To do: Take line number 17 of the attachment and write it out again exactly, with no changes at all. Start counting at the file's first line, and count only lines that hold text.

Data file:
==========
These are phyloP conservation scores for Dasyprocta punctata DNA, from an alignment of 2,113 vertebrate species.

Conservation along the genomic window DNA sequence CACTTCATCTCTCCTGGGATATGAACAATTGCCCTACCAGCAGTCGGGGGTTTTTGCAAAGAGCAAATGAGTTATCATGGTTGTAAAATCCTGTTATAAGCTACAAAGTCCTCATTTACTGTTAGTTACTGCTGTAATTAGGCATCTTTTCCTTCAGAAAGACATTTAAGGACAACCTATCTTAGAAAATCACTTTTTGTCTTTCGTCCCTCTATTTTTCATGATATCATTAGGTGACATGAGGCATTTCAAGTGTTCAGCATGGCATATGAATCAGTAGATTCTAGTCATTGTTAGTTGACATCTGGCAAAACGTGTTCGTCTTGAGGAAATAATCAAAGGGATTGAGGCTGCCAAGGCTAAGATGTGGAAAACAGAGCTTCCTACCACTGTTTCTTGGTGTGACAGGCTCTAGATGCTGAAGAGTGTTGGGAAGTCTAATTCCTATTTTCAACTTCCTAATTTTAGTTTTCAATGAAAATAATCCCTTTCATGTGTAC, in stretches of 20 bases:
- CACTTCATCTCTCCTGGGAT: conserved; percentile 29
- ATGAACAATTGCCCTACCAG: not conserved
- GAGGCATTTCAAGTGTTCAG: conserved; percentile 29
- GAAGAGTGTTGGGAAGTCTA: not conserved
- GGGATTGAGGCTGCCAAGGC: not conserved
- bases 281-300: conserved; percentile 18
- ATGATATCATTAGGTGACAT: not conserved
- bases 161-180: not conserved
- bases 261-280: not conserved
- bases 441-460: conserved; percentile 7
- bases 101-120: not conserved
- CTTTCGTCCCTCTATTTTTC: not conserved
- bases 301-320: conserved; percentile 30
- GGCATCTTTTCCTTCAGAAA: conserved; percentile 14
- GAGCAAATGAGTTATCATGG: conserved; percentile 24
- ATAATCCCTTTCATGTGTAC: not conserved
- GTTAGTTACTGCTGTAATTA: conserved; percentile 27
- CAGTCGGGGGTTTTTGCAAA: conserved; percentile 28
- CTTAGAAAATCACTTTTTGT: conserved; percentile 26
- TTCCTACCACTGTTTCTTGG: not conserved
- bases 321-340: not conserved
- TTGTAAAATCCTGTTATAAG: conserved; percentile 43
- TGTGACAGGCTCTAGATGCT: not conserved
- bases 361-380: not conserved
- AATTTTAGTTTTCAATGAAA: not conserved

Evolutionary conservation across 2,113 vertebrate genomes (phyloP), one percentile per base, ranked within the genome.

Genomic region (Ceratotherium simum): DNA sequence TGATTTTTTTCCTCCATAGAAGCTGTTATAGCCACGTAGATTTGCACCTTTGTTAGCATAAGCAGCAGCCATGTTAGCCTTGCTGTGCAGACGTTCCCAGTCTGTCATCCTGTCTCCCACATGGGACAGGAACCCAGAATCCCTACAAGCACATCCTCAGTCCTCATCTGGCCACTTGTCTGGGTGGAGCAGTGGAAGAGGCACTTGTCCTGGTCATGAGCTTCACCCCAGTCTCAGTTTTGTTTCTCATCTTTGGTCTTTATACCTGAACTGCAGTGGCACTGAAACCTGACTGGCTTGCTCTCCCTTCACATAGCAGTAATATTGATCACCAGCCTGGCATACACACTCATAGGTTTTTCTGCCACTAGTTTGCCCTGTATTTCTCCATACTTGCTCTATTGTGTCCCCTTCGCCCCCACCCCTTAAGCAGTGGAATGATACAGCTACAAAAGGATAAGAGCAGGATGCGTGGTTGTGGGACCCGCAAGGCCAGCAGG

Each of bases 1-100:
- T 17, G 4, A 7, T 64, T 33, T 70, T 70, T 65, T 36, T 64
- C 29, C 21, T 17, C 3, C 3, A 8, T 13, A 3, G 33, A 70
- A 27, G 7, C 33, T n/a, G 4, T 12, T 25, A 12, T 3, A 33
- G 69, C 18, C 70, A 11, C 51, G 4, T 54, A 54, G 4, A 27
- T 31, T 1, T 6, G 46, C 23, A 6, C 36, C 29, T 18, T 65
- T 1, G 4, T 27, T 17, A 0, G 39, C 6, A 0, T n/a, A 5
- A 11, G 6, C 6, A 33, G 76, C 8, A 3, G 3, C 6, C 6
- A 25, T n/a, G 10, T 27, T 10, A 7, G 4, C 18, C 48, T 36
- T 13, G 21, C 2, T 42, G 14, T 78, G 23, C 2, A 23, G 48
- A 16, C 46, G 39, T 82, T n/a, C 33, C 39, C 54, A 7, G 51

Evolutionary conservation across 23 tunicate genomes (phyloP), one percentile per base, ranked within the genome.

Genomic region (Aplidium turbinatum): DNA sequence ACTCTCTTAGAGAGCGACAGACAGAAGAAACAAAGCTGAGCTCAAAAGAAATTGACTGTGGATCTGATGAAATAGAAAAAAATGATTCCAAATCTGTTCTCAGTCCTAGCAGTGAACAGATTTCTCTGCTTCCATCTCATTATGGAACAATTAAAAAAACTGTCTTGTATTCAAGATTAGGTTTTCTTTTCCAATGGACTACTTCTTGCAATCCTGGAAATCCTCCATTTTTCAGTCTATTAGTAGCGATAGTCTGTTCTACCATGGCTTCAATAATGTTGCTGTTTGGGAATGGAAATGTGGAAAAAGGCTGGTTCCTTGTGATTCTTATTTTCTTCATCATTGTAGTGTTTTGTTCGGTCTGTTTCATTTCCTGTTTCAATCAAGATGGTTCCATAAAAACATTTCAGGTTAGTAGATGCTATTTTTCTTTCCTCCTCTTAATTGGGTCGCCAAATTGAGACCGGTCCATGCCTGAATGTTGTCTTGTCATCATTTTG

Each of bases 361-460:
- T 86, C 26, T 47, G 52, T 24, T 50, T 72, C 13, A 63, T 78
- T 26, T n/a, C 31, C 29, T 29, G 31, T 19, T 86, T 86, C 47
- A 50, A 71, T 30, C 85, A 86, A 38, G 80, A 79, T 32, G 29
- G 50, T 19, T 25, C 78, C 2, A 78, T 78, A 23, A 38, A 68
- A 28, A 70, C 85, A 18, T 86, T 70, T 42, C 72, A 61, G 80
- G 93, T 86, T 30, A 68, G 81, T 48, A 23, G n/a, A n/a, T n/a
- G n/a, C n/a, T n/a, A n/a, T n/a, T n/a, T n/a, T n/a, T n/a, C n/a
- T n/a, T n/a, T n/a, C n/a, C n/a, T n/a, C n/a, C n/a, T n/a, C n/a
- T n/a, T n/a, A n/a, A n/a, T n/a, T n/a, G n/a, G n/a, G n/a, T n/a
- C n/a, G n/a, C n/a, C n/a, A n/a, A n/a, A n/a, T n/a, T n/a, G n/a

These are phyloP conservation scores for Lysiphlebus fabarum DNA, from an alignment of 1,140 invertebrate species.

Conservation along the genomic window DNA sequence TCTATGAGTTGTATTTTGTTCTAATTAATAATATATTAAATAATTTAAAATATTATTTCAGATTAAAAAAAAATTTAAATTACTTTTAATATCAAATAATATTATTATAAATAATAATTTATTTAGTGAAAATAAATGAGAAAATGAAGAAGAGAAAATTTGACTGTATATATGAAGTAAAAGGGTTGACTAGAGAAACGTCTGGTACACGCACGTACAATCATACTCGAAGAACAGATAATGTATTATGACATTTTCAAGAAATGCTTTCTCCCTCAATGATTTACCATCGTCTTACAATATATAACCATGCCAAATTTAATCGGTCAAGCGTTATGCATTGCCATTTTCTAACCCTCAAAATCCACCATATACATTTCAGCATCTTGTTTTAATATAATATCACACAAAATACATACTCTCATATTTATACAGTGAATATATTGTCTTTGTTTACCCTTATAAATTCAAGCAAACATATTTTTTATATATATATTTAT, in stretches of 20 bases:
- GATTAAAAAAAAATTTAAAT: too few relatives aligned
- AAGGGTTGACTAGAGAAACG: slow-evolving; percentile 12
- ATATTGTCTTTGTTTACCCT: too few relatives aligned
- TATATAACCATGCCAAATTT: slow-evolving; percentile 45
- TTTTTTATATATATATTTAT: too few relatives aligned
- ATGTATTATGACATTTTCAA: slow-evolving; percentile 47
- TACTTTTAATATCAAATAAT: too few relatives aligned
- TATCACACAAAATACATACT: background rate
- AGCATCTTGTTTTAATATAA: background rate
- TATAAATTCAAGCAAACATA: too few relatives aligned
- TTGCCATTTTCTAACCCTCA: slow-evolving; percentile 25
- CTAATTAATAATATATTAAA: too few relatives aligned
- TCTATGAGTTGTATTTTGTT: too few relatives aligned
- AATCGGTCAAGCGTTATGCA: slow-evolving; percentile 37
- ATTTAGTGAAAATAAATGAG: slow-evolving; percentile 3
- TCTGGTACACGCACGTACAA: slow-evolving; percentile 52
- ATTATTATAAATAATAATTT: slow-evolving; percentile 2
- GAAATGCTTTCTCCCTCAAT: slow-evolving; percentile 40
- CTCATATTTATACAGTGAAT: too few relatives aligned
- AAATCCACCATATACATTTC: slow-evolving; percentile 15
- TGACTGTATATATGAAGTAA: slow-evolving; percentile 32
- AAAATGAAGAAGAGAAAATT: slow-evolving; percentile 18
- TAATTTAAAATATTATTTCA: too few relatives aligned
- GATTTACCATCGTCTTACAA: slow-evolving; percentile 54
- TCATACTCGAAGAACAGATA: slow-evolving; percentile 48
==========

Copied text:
- GAGCAAATGAGTTATCATGG: conserved; percentile 24